Trump Extends U.S. Coronavirus Travel Ban to U.K., Ireland

Donald Trump Oval Office
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President Donald Trump’s European travel ban will be extended to the U.K. and Ireland at midnight on Monday — a move that will pose further challenges for the local film and TV industry, which is scrambling to draw up contingency plans across production and broadcasting.

Trump extended the ban Saturday following an emergency coronavirus meeting, a day after he admitted he would “likely” get tested for the virus, which he may have contracted from a Brazilian press aide who has tested positive.

The White House, which declared a national emergency Friday that could release up to $50 billion to fight the outbreak, had previously said Trump and vice-president Mike Pence would not be tested.

Trump’s 30-day European travel ban, which came into effect Friday, initially applied to 26 European countries, including France, Italy, Germany and Spain, but excluded countries outside the Schengen Zone, such as the U.K. and Ireland.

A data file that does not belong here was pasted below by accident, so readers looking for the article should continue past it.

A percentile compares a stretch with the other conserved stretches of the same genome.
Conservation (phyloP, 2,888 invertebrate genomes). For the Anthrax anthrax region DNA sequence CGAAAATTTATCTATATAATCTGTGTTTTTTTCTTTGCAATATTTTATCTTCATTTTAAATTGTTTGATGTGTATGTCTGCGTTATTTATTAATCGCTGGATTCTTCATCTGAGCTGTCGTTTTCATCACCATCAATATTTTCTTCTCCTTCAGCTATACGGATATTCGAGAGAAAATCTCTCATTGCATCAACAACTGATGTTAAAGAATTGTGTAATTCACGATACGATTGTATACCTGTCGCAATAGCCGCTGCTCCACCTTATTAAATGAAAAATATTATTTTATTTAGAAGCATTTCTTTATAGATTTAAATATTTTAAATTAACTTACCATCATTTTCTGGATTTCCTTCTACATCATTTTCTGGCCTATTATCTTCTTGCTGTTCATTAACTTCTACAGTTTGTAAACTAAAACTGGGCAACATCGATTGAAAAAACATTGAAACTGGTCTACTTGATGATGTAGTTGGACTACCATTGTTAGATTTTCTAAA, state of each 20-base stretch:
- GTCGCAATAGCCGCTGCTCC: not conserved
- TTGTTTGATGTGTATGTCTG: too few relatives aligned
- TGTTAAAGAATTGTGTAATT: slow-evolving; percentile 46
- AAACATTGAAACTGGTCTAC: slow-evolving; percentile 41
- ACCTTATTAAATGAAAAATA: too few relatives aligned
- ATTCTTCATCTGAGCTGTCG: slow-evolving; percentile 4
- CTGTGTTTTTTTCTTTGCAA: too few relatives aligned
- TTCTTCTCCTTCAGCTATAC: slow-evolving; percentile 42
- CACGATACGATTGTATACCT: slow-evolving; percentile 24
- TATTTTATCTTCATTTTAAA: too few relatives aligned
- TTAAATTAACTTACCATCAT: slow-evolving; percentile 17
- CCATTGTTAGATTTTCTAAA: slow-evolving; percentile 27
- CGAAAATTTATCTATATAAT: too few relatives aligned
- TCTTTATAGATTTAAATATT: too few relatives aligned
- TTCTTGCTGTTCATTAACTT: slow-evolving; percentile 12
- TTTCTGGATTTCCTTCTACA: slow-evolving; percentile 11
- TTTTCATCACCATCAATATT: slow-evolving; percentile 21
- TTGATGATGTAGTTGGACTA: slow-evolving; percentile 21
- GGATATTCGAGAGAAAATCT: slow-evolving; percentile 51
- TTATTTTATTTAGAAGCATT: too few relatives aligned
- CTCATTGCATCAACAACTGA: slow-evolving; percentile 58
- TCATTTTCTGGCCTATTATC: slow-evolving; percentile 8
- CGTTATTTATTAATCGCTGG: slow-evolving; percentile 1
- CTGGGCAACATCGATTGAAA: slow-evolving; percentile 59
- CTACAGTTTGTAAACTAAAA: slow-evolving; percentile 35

However, the number of coronavirus-related deaths in the U.K. is steadily climbing, with 21 reported Saturday, up from 11 on Friday. Overall, the country is reporting 1,140 positive cases, although the true extent of cases is believed to be in the range of 5,000-10,000.

Meanwhile, Ireland, which has 90 confirmed cases, has now closed all schools and colleges.

In the U.K., a gatherings ban is expected to go into place next week, with government currently drawing up plans. However, it’s still unclear what the parameters of the ban will be.

The spread of coronavirus has so far prompted far-reaching work-from-home policies across local broadcasters and streamers that will largely go into effect Monday for an indefinite period of time. Production is also showing signs of strain, with Disney suspending filming on “The Little Mermaid” at Pinewood.

However, cinemas have yet to close as of Saturday evening, with only the Showtime theater chain enacting a social distancing policy — a move that aligns with its sister chain in the U.S. The business is owned by National Amusements.

Most live shows, such as ITV’s “Ant and Dec’s Saturday Night Takeaway” variety show, are still going ahead as planned with studio audiences, as revealed by Variety.

Theater is also staying open in London, with big West End theater firms, such as “Hamilton” and “Les Miserables” producer Delfont Mackintosh tweeting Friday that no plans are yet in place to close productions or theaters.